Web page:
Quote:
Originally Posted by Jeromeville View Post
Also, I've never heard of restrictions on popups due to wild animals... that must be a Western thing. Again, consider what part of the country you plan to camp in most.
The only place I know about that has such a restriction is one campground in Yellowstone National Park. That campground only permits hard-sided camp units, whether they are trailers or RVs.
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Old 08-13-2009, 06:35 AM
 
Location: virginia beach, virginia
128 posts, read 577,273 times
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A lot of this discussion concerns what got me interested in pups/RV's in the first place. Having to travel from Virginia to Atlanta and then to Florida, back to Atlanta to SE Tennessee and western NC and back to Virginia in June. I had to stay in motels and chose the cheapest I could (also cabins) They were very expensive plus the cost of food, etc. How expensive are the campgrounds/RV parks. Are they more expensive then the roach motels?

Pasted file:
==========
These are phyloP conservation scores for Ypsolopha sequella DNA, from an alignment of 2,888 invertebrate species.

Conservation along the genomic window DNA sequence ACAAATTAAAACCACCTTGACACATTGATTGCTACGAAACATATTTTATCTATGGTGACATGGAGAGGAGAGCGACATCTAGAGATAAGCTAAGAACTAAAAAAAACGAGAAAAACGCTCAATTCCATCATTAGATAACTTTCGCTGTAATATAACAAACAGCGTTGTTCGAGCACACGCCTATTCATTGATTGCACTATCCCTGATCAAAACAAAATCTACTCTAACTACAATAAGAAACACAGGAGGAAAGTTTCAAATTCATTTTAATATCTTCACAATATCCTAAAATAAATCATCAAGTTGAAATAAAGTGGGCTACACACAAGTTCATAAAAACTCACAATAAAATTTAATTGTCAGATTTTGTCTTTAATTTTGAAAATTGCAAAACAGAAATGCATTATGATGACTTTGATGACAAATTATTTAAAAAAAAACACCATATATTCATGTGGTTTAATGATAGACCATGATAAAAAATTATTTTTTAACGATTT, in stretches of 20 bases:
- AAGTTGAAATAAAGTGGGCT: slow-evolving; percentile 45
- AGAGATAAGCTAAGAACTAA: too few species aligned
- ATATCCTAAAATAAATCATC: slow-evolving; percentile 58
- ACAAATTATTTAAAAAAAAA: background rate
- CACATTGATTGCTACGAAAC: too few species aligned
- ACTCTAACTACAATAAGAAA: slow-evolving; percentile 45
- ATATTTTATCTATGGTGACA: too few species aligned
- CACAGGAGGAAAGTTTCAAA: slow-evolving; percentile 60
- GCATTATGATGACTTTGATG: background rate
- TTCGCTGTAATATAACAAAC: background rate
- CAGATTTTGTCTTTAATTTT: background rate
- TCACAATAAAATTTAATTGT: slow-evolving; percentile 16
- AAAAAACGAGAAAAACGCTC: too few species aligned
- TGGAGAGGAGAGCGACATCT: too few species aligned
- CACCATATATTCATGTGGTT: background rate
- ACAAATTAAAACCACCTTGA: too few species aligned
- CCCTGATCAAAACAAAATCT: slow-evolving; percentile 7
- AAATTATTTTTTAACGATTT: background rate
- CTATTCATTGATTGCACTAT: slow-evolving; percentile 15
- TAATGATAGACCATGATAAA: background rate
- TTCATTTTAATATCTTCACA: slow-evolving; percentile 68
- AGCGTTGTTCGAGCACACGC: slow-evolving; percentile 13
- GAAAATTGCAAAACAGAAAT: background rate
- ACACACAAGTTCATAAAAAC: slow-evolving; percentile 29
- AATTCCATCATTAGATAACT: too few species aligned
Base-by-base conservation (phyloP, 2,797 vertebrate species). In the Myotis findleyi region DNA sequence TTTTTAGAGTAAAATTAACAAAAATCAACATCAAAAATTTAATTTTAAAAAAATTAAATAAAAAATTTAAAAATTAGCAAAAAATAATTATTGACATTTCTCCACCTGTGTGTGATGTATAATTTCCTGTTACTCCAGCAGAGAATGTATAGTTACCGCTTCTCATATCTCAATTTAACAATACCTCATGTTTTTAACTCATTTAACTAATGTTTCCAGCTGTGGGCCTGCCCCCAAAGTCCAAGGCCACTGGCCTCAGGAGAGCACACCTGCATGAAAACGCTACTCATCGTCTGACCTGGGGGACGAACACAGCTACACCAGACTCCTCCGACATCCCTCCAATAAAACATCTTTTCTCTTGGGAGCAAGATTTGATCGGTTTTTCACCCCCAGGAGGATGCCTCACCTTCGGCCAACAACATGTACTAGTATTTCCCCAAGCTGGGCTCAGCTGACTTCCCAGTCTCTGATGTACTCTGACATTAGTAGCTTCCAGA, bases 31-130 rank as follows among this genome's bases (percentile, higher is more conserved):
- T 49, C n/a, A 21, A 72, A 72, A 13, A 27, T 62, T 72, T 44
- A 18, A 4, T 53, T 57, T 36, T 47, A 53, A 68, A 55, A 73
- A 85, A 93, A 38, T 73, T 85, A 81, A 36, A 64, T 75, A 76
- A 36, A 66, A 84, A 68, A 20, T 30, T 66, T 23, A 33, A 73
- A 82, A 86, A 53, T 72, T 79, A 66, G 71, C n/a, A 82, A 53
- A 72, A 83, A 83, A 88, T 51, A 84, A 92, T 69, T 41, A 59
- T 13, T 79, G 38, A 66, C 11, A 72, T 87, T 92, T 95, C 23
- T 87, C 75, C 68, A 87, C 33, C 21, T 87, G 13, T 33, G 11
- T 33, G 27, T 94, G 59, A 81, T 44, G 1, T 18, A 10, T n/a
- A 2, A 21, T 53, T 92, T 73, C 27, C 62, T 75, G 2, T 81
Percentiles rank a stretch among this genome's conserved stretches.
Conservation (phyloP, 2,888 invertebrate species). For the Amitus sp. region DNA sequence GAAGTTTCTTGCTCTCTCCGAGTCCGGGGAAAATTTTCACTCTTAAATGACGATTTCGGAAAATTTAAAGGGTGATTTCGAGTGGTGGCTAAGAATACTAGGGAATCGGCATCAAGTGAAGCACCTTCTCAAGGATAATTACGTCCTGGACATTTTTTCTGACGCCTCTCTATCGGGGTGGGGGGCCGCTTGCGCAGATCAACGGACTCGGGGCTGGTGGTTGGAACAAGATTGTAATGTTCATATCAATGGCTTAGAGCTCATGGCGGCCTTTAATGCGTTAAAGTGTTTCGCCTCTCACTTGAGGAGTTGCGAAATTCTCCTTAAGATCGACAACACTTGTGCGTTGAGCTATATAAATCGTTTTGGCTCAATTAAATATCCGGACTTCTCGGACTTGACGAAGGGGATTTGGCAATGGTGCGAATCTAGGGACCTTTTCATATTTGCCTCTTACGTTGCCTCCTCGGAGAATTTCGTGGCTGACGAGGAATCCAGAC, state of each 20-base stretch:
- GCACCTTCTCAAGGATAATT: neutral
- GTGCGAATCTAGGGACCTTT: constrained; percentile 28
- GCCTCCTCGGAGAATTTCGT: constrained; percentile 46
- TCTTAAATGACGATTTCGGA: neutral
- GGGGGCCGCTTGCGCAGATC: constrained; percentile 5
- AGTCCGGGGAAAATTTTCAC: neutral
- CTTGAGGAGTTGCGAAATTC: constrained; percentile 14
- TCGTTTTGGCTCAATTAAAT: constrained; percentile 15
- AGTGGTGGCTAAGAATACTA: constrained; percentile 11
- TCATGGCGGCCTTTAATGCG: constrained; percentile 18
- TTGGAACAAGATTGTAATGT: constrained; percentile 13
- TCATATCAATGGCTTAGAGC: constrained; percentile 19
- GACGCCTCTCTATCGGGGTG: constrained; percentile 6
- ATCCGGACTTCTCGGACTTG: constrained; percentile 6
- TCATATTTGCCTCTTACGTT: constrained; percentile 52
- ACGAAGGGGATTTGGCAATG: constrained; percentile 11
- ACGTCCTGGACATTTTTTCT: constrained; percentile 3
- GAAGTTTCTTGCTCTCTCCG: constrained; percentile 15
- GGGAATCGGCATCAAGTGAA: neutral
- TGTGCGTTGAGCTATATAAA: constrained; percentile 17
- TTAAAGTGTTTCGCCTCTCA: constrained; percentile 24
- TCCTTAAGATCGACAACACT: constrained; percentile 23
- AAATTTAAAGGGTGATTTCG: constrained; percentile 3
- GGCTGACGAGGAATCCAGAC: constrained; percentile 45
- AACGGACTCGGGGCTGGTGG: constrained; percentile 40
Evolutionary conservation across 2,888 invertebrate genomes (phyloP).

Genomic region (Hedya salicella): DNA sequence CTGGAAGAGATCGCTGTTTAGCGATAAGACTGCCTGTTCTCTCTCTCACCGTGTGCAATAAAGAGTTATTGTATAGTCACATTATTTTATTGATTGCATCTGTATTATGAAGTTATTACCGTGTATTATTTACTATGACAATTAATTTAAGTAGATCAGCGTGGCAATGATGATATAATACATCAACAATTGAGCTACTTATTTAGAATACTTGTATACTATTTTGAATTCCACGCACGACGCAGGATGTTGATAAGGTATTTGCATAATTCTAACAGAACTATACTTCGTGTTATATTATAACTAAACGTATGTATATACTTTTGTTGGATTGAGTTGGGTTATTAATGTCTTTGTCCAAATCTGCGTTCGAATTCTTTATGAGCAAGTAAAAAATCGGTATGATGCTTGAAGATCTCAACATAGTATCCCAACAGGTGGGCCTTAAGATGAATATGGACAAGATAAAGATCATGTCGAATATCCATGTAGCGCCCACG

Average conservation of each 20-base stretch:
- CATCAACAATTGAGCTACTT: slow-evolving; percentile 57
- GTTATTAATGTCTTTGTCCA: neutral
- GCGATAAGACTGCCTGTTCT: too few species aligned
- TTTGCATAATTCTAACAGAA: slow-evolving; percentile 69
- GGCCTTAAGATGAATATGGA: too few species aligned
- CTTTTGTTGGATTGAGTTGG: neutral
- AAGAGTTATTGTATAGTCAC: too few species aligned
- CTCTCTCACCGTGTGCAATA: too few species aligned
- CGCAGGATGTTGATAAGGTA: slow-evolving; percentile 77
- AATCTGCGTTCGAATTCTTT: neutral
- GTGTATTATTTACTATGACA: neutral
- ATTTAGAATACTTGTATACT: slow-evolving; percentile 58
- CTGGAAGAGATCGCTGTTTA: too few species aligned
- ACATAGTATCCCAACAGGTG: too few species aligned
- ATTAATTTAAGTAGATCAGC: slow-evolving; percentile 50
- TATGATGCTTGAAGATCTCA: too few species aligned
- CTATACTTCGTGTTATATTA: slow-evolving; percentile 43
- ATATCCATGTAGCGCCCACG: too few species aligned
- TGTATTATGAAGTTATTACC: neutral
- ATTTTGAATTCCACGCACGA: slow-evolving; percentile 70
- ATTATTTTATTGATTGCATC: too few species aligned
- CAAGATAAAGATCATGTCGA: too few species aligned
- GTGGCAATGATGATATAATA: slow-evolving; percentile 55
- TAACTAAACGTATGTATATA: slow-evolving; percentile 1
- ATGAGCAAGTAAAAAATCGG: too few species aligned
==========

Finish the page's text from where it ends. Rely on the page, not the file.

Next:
My feeling is that if I tow a small pup and buy my supplies at Walmart that I can beat the expense of multible motel stays very easily. Enlighten me if I am wrong.
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Old 08-13-2009, 10:11 AM
 
16 posts, read 106,475 times
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Quote:
Originally Posted by bob swanson View Post
A lot of this discussion concerns what got me interested in pups/RV's in the first place. Having to travel from Virginia to Atlanta and then to Florida, back to Atlanta to SE Tennessee and western NC and back to Virginia in June. I had to stay in motels and chose the cheapest I could (also cabins) They were very expensive plus the cost of food, etc. How expensive are the campgrounds/RV parks. Are they more expensive then the roach motels?
My feeling is that if I tow a small pup and buy my supplies at Walmart that I can beat the expense of multible motel stays very easily. Enlighten me if I am wrong.